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Fiduciary Duty to Consider Merger Proposal

When it comes to credit union regulations, leaders’ fiduciary duty to consider merger proposals is of the utmost importance.

Why?

Because it requires directors to act in good faith in the best interests of the membership, and in many cases, this means considering a merger with a well-positioned partner. In the past, credit union mergers were primarily driven by financial performance problems, but today, they’re an essential part of strategically positioning credit unions for the benefit of members. That means if you’re avoiding potential mergers for reasons that aren’t in the best interest of your members, you’re in breach of Section 701.4 of NCUA’s regulations.

History of Credit Union Mergers

Since its peak in 1969 nearly 19,000 credit unions closed or merged . That equates to roughly one credit union per day for 51 years. For the most part, these credit unions were those with smaller assets, and generally speaking, CUs with smaller assets also have less ability to provide members with the best loan rates, products, technology, and other items that would otherwise keep them competitive.

Number of Credit Unions by Year

While directors often fight against the idea of a merger, keeping the steady pace forward in an effort to stave off rebranding and the fears of the unknown that can occur when a merger is looming in the distance, as part of their fiduciary duties, leaders must put their own self-interests aside and examine solutions that are best for their members.

Credit unions with smaller asset sizes are declining while bigger credit unions are growing. From 2016 to the first quarter of 2019, the number of credit unions with more than $1 billion in assets increased from 263 to 315. That’s because directors are realizing, as part of their obligations to credit union regulations, they must consider mergers to be in compliance with their fiduciary duties.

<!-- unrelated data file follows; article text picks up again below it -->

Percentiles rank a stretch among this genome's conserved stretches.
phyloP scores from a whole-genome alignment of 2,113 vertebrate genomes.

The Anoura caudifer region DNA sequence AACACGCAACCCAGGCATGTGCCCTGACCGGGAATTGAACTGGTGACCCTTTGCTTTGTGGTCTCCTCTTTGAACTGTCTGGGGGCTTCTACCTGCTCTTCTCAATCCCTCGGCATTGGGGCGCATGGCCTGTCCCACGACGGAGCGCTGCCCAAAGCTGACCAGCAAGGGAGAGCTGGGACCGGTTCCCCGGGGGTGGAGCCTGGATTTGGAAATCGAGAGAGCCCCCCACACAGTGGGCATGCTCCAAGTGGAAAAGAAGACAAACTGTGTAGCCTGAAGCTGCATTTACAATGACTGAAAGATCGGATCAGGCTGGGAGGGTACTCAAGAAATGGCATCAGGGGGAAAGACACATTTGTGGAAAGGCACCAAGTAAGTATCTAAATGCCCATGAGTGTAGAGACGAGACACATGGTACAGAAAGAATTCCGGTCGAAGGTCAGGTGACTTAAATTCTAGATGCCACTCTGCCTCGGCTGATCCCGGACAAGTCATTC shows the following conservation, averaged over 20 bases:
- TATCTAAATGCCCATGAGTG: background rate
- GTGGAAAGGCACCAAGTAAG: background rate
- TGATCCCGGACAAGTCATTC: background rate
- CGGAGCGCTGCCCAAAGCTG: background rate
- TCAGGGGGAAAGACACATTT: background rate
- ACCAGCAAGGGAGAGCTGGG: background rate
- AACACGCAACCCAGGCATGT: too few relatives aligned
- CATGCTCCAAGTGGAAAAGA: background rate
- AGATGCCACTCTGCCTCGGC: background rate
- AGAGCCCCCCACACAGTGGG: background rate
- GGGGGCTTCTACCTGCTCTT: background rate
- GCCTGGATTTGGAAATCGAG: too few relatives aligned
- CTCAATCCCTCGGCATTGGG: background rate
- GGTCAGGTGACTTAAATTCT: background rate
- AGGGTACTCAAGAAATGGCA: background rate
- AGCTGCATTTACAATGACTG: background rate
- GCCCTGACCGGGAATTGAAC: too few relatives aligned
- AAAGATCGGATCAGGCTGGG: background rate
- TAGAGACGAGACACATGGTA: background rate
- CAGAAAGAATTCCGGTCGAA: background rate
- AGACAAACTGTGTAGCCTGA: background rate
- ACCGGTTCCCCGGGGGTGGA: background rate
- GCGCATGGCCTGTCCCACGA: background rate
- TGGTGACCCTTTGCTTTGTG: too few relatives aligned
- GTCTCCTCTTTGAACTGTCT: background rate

How Do Leaders View Their Roles with Regard to Fiduciary Duty?

In a survey commissioned by CEO Advisory Group, it was determined that more than 42% of credit union directors feel obligated to consider a merger proposal or inquiry. Fewer than 5% of respondents said they didn’t feel obligated to entertain such a request, while nearly half the respondents indicated they felt somewhat obligated or obligated to consider partnering with another credit union.

Perspectives on Fiduciary Duty

The overwhelming majority of respondents indicated that it’s within their fiduciary duties to consider a merger when it would be for the benefit of their employees and members. Overall, approximately one in five directors indicated that directors have a fiduciary duty to act in the best interest of the membership, and with such care, including reasonable inquiry, as a prudent person.

Your Fiduciary Duty to Consider Merger Proposal

Mergers aren’t easy, but given the current credit union regulations, consideration of such an action is incumbent upon leaders. So, when does the consideration of a merger proposal become an eminent possibility?

  • Declining membership. If your credit union is struggling to grow—or even retain—members, it’s in the best interest of the organization to consider possible merger suitors who can attract and retain larger audiences. Membership bases can decline for a number of reasons, many of which also lend themselves to reasons you should consider a merger.
  • Regulatory compliance. It’s a real fact that smaller organizations simply have fewer resources to deal with the seemingly day-to-day changes that occur with credit union regulations. On the contrary, Merger Offer... Now Whatlarger credit unions are able to hire people who are solely dedicated to watching and adhering to compliance requirements.
  • Cost structure. Marketing, technology, and branch expansion all require cash, which is something smaller credit unions may not have the luxury of having on hand. Alternatively, credit unions with large assets can maintain significant growth strategies, inclusive of the types of products and services that meet consumers’ expectations. 
  • Products & services. Today’s consumers have high expectations. They virtually require conveniences such as online and mobile banking, remote deposit, access to Apple Pay, and many other elements that speak to high-tech innovations. As a smaller credit union, you might not be able to provide the ever-changing elements members demand of their financial institutions. This, along with many other instances, could result in membership decline. To stay competitive, credit unions absolutely must be able to adapt to the consumers’ needs.

If you need help navigating today’s credit union regulations, reach out to a team that knows the ins and outs of the industry; download our white paper to learn more